By David Rider, Toronto Star, Fri., Oct. 21, 2016 – Two political allies of Mayor John Tory are among consultants working with Toronto Hydro on issues related to a proposed privatization of the city-owned utility, the Star has learned.
A list of Hydro consultants includes Bob Richardson, Edelman Canada’s executive vice-president for public affairs, who co-chaired Tory’s 2014 campaign, and Nick Kouvalis, co-owner of pollster Campaign Research and a senior strategist in that campaign, sources say.
Others include a privatization finance expert who worked on the Ontario government’s Hydro One sale.
Richardson said it is up to clients to decide if they want to identify consultants.
“I will say in the case of Toronto Hydro we competed (in a process) last May-June to become one of their agencies of record,” for use on contracts, he said.
Kouvalis did not respond to the Star’s calls, emails and texts Friday.
Hydro chief executive Anthony Haines declined an interview request, saying through a spokesman: “The decision to sell any part of Toronto Hydro is the decision of our sole shareholder, the City of Toronto. Toronto Hydro does not comment on market speculation or rumour.”
Councillor Janet Davis, an opponent of selling Hydro, which paid the city a $60 million dividend in 2014, called the consultant details “truly shocking.”
“They hired Deloitte to do an evaluation of the company, but who authorized Hydro to hire a whole team to do polling and messaging and legal work to sell the concept of privatization to people?” Davis said in an interview.
“It is clear the mayor favours privatization. Hydro hiring some of the people who helped him get elected looks concerning and may be a conflict of interest. It appears there is a plan underway not just to investigate financial information but to come up with a plan to sell privatization to the public.”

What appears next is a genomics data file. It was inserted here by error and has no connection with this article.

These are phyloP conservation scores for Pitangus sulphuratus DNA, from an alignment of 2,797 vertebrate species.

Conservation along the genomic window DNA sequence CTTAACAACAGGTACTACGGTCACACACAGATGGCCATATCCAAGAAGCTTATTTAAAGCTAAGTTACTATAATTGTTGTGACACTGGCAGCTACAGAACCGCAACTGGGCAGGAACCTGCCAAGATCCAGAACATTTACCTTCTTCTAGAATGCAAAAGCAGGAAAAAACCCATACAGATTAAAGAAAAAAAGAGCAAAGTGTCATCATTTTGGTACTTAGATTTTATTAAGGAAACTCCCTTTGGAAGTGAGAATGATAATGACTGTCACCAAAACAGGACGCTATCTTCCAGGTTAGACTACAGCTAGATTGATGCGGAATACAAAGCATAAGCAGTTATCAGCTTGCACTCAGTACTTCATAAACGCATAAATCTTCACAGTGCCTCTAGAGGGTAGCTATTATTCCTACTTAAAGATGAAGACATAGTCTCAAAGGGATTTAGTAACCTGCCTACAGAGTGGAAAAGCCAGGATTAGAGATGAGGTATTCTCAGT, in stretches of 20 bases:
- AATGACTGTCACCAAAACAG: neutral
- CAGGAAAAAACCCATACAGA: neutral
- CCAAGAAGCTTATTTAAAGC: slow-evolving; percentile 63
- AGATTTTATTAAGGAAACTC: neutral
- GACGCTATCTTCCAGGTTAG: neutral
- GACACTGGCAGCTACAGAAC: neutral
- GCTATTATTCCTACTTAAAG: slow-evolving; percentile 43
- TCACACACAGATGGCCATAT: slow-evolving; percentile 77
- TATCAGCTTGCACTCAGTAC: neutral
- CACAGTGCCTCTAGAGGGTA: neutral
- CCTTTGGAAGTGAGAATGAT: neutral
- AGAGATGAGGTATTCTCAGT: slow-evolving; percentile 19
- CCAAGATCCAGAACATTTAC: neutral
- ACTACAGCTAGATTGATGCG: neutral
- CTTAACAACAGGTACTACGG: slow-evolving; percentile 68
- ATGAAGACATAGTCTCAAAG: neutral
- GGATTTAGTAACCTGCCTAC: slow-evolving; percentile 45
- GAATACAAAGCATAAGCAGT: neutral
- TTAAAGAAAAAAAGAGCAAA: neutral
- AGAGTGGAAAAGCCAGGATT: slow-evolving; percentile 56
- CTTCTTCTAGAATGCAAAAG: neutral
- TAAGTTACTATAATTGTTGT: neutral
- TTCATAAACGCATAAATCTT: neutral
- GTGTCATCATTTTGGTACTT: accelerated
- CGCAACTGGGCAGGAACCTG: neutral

Tory’s spokeswoman Amanda Galbraith said in an email: “Nick Kouvalis and Bob Richardson are two of the best and brightest in their respective fields. Their association with the mayor’s 2014 campaign should not and does not preclude them from working.
“There are rules in place for all city agencies and departments, as well as strict procurement processes to ensure there are no conflicts of interest. The mayor’s office has no role in hiring decisions at Hydro or any other city agency.”
Scott Travers, president of the union representing Toronto Hydro engineers, which argues privatization would decrease public accountability and raise hydro rates, called hiring Tory allies “inappropriate.”
The Star revealed last January there was behind-the-scenes work to set the stage for a partial Hydro sell-off to free up money for capital projects including Tory’s signature SmartTrack transit plan.
In May, the mayor and city manager said city council should consider the partial sale of city assets including Toronto Hydro to help fund transit expansion and social housing repairs.
Council voted in July to direct city staff to study and report back on possible asset sales.
In September, Tory used a major speech to argue, “We have an obligation to look at all the options including unlocking the value that already exists in Toronto Hydro, while keeping (a majority of) it in public hands.”
Sources say Deloitte won a contract posted in August on a city website — and later removed — to review the city’s investments in Toronto Hydro and Toronto Parking Authority and recommend “options going-forward, for the purpose of optimizing city financial returns.” Deloitte would not confirm this.